Dollar hoarding fuels rupee drop in Pakistan

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Recently, eyebrows were raised when about 100 individuals in Pakistan bought over $63 million from different exchange companies in Lahore, Mahua Venkatesh

 Economic and political uncertainties along with devaluation of the Pakistani Rupee have led to a rise in hoarding of dollars by private citizens in the country. Not just that. Sources said that a large chunk of dollars is also being routed to cash starved Afghanistan through informal and Hawala routes.

The Pakistani Rupee traded at 173.4 to a dollar on Wednesday — a record low. Pakistan’s currency has been devaluing steadily since the middle of the year. With uncertainties unlikely to ease in the near future, sources said that the Pakistani Rupee could lose more sheen in the coming days.

Gulf News earlier that “the currency has lost so much of its value in the last four months, plummeting from 152 to a dollar to the current 173 that the experts are calling this the steepest fall in one span of time in the recorded history since the currency was linked to the dollar in the early eighties.”

Recently, eyebrows were raised when about 100 individuals in Pakistan bought over $63 million from different exchange companies in Lahore, reported Dawn.

Rajiv Dogra, former diplomat and foreign affairs commentator told India Narrative that hoarding of dollars is nothing new in Pakistan but due to the current economic uncertainties under the Imran Khan government, the practice has further intensified.

“Hoarding of dollars in Pakistan is an established practice and the foreign currency is used by private citizens to buy properties outside the country, especially in the Middle East. But now the practice has increased even more due to the rising lack of confidence in the country’s economy and there are apprehensions that the Pakistani currency will further devalue,” Dogra said.

Besides, several Afghan refugees who are now settled in Pakistan have also been sending hard cash through informal channels as remittance for their families who continue to live in Afghanistan.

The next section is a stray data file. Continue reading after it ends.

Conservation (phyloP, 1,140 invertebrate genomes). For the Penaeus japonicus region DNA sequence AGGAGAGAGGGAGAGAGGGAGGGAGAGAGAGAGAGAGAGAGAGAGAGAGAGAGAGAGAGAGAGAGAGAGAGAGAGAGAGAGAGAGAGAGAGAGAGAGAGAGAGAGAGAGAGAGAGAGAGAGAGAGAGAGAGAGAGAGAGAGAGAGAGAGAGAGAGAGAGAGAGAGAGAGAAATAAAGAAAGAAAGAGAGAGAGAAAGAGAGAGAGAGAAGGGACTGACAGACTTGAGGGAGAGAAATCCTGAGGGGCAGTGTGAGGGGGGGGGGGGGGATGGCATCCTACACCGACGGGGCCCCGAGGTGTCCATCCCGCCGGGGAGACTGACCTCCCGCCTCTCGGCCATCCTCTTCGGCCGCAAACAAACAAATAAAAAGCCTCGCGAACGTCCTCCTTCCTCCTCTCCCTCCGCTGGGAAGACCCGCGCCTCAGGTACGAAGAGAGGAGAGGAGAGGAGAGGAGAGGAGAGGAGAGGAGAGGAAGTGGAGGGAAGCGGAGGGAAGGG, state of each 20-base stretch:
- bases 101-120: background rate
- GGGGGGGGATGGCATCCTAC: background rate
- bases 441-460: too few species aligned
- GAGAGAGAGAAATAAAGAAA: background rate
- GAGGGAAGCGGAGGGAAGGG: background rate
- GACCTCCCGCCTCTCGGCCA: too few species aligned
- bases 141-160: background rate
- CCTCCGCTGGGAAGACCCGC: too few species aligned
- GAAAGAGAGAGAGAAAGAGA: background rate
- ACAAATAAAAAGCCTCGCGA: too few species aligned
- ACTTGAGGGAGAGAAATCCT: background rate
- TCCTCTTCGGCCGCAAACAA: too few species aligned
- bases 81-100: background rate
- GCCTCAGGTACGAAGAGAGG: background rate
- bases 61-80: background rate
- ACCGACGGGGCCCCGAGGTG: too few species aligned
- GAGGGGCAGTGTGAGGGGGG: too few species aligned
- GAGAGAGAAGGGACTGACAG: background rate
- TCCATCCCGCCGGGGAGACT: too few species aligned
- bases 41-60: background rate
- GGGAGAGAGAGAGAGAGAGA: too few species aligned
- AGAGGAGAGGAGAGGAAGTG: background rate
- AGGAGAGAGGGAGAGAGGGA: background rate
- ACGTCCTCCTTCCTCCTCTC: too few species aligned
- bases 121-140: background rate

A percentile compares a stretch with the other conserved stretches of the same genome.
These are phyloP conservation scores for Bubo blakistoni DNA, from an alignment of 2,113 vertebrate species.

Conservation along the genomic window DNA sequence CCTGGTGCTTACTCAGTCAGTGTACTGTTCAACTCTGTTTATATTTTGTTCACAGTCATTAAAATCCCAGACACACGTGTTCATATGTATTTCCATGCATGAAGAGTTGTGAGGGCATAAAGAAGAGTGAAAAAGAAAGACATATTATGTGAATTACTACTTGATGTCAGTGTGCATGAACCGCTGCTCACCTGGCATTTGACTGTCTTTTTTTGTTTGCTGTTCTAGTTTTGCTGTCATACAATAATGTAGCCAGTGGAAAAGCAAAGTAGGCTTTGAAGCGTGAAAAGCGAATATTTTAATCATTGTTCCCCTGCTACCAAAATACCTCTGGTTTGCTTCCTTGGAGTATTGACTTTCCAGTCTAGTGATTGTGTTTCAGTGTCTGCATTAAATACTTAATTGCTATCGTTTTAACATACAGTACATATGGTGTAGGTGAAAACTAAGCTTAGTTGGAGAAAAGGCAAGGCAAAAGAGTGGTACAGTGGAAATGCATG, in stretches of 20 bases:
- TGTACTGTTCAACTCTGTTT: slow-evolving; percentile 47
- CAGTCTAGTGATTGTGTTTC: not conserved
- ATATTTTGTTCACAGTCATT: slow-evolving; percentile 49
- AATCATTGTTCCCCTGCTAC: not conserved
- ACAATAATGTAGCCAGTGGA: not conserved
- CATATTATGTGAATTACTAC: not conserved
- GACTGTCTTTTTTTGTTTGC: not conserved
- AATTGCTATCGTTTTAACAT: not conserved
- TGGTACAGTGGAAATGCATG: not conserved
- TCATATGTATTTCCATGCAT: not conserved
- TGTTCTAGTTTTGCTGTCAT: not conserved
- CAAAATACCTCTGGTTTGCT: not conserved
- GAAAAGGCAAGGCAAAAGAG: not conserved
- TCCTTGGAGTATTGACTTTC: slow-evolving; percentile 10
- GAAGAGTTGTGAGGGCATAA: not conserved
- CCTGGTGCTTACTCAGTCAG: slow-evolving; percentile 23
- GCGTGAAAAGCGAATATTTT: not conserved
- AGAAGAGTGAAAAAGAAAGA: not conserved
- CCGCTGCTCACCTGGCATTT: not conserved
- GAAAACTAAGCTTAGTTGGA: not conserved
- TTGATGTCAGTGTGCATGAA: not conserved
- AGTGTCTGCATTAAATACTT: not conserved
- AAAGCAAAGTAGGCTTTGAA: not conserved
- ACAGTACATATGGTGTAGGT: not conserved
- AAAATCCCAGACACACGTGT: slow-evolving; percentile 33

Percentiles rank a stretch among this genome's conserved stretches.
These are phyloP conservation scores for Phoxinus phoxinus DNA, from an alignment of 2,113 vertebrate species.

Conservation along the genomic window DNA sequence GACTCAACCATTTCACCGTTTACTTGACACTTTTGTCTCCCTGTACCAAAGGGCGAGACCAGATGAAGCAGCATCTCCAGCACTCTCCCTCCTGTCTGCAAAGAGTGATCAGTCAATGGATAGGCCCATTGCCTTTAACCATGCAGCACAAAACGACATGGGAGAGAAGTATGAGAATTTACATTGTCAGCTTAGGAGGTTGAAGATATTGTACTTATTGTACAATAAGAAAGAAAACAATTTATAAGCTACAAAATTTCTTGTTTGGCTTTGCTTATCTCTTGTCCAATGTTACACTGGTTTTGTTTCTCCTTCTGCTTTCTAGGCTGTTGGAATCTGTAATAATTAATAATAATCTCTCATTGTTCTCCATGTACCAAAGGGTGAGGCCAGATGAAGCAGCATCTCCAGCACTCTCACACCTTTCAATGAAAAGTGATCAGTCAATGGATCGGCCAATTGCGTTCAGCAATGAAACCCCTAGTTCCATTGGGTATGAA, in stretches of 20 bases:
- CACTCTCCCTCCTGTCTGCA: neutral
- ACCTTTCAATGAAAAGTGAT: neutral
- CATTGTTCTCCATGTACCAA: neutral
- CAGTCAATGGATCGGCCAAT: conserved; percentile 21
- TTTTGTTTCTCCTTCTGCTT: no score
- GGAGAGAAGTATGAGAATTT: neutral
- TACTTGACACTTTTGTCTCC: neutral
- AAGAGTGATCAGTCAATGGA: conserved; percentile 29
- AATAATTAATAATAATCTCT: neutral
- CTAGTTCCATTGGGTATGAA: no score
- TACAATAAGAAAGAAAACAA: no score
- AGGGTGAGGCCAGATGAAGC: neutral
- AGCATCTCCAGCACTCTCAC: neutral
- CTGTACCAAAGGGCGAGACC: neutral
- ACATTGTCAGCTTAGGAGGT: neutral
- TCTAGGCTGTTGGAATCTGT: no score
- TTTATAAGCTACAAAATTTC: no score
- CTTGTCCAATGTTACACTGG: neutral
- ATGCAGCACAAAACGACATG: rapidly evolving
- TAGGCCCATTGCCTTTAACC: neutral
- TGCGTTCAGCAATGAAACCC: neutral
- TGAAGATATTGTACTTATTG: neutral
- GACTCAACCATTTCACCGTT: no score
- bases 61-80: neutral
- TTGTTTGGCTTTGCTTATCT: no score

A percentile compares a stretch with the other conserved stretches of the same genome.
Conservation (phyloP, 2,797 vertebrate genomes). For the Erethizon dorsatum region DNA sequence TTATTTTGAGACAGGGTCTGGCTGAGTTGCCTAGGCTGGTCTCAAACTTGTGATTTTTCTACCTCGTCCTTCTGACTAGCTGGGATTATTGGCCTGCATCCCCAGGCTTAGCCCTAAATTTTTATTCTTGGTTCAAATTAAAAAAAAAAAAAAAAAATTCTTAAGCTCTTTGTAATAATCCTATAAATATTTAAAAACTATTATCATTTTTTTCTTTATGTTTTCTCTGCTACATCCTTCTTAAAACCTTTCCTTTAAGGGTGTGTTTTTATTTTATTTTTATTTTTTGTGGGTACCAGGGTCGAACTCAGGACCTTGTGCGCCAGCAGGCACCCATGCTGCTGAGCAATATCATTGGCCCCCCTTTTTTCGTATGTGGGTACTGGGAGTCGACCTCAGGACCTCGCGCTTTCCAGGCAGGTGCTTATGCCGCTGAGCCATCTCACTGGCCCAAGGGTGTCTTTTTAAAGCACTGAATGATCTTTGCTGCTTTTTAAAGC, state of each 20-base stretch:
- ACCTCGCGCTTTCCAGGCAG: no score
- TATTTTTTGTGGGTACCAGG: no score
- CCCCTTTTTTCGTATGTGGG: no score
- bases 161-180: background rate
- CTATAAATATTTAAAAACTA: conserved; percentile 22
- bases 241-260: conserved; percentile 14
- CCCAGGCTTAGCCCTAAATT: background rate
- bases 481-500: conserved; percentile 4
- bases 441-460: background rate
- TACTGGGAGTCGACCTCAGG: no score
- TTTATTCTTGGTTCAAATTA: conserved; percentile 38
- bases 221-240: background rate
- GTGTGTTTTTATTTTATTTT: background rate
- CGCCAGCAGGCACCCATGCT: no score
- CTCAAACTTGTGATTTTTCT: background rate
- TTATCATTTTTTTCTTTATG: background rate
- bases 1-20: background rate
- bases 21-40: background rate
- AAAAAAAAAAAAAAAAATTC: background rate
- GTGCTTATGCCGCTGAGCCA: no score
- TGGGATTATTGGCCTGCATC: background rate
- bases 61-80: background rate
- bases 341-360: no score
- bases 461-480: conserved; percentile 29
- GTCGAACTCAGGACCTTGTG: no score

According to the United Nations Refugee Agency, there are more than 1.4 million Afghan refugees living in Pakistan.

“Large number of Afghan refugees would be remitting currencies back home for families and friends who are in need,” Dogra added.

The Express Tribune in a report said that currency mafias have also resorted to smuggling US dollars out of the country and hoarding the greenback to create an artificial shortage of the currency by spreading rumours of a devaluation of the rupee.

Pakistan’s economic challenges have risen significantly. The country’s economy has taken a beating as Islamabad has been put on the Financial Action Task Force’s (FATF) grey list since June 2018.

Pakistan, which had initiated talks with the International Monetary Fund (IMF) for a fresh tranche of loan for $1 billion also remained inconclusive.

Pakistan Prime Minister Imran Khan had promised economic growth and employment generation when he assumed power in 2018. But since he took over the macro-economic indicators have weakened. The debt level has also risen.

(The content is being carried under an arrangement with indianarrative.com)

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